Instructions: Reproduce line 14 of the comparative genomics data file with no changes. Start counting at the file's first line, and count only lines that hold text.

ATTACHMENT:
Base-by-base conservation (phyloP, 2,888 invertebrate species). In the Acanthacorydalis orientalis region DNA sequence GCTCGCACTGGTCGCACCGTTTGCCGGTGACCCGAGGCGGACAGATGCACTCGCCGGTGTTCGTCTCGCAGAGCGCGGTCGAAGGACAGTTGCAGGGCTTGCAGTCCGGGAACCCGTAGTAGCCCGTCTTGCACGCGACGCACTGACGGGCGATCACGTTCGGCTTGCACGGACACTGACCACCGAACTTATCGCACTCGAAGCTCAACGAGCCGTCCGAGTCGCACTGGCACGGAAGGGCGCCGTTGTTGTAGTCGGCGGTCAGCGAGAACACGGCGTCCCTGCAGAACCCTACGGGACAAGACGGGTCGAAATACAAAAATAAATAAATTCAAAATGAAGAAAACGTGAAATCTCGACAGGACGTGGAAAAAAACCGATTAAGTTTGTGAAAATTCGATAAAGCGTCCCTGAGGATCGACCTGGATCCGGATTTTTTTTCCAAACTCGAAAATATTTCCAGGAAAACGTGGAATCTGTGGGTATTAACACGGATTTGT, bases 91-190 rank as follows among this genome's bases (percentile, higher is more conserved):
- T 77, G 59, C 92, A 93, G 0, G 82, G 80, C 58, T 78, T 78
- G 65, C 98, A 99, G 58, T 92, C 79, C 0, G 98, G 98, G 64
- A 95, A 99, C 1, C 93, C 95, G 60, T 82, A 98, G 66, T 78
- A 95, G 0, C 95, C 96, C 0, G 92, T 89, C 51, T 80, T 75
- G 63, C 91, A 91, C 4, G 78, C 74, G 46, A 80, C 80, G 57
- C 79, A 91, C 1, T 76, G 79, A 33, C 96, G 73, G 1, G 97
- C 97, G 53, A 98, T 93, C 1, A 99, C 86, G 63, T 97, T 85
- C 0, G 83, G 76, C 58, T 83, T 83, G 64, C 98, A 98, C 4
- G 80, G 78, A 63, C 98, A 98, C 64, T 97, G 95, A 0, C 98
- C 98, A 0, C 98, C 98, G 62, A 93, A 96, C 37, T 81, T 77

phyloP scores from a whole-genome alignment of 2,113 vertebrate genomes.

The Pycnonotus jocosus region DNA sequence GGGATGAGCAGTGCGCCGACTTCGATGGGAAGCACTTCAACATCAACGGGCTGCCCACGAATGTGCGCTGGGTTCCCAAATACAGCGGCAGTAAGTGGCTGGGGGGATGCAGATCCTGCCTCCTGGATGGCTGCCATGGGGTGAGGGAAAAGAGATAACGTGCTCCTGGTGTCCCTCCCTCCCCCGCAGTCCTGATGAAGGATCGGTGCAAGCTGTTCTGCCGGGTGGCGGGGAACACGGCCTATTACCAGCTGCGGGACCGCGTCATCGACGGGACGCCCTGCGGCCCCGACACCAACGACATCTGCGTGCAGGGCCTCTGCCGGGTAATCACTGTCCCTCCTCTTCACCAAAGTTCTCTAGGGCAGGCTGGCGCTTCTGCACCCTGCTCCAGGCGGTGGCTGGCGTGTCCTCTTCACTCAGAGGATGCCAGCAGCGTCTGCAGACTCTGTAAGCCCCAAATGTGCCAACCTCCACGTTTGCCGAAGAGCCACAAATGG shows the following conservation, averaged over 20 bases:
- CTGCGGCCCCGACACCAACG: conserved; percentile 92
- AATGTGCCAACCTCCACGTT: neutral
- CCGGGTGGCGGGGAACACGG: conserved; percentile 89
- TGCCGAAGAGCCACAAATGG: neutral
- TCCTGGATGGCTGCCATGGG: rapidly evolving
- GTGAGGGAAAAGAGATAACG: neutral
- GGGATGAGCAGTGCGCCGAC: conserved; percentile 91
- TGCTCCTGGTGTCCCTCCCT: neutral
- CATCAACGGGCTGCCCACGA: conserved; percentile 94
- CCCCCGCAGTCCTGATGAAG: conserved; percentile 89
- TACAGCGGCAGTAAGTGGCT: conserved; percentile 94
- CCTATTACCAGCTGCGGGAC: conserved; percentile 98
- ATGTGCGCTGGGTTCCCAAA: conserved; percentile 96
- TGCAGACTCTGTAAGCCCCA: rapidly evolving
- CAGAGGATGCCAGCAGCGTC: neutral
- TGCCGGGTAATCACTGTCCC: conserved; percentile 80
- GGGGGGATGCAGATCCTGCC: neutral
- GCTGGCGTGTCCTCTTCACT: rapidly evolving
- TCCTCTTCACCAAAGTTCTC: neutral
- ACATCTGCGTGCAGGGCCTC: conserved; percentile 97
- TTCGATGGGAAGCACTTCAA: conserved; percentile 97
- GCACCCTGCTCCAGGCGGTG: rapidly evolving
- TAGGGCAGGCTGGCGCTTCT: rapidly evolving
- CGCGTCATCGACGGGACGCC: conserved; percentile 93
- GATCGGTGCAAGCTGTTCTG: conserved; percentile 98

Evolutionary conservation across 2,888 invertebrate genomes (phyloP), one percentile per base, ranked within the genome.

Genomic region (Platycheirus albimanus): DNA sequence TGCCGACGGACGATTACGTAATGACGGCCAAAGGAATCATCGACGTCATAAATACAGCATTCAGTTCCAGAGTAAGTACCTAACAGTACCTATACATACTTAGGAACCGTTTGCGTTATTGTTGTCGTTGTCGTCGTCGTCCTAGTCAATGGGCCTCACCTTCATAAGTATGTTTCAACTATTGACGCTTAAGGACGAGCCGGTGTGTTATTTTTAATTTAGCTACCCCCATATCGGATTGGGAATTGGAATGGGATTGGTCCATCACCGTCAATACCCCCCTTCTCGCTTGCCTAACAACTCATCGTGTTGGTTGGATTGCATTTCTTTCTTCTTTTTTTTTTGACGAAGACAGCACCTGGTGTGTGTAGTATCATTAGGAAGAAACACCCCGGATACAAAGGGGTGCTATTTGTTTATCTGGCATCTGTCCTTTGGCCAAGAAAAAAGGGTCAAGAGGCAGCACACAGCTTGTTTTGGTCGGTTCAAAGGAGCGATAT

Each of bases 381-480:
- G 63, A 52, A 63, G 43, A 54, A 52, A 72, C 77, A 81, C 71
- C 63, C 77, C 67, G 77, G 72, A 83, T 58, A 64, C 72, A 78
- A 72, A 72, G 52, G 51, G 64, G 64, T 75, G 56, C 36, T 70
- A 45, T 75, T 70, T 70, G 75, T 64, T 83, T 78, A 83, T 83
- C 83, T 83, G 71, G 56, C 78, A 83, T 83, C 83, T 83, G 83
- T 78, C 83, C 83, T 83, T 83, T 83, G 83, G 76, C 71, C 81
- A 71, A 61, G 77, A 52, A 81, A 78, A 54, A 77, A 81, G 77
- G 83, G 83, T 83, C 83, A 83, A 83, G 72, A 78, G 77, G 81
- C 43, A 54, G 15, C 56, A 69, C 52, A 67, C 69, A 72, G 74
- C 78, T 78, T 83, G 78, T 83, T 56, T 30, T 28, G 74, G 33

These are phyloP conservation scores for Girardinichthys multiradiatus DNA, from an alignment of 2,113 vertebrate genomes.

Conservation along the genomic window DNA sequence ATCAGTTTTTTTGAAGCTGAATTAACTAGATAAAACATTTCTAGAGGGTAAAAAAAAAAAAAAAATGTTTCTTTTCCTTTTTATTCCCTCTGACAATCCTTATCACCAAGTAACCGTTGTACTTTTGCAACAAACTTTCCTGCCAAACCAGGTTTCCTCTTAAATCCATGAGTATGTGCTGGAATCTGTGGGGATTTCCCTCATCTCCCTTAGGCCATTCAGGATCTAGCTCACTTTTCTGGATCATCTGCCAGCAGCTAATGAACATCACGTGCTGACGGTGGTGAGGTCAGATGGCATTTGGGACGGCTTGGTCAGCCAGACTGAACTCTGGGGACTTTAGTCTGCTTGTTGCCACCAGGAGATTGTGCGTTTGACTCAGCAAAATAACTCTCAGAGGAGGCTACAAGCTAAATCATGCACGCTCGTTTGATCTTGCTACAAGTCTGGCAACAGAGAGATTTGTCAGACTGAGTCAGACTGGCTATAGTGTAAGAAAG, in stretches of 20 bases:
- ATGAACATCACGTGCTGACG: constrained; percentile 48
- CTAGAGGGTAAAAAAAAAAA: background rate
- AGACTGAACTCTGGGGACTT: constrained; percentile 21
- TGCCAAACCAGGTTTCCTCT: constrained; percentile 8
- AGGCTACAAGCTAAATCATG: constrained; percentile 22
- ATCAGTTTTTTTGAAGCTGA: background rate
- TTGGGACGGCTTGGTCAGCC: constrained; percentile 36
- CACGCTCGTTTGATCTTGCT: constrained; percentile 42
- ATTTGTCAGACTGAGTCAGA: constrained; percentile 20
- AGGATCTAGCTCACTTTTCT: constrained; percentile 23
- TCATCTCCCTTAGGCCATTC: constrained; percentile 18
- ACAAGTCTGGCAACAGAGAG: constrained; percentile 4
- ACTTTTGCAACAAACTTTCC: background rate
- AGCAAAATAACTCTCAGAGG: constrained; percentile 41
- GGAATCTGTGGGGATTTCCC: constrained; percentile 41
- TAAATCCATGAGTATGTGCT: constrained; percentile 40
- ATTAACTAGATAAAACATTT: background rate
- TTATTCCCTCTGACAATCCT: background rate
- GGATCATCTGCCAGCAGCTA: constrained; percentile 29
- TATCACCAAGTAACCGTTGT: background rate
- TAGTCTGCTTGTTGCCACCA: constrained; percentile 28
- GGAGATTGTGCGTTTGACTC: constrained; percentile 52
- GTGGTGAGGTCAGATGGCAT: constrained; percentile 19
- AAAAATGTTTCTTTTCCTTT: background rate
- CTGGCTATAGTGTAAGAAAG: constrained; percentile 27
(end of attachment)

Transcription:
- CTGCGGCCCCGACACCAACG: conserved; percentile 92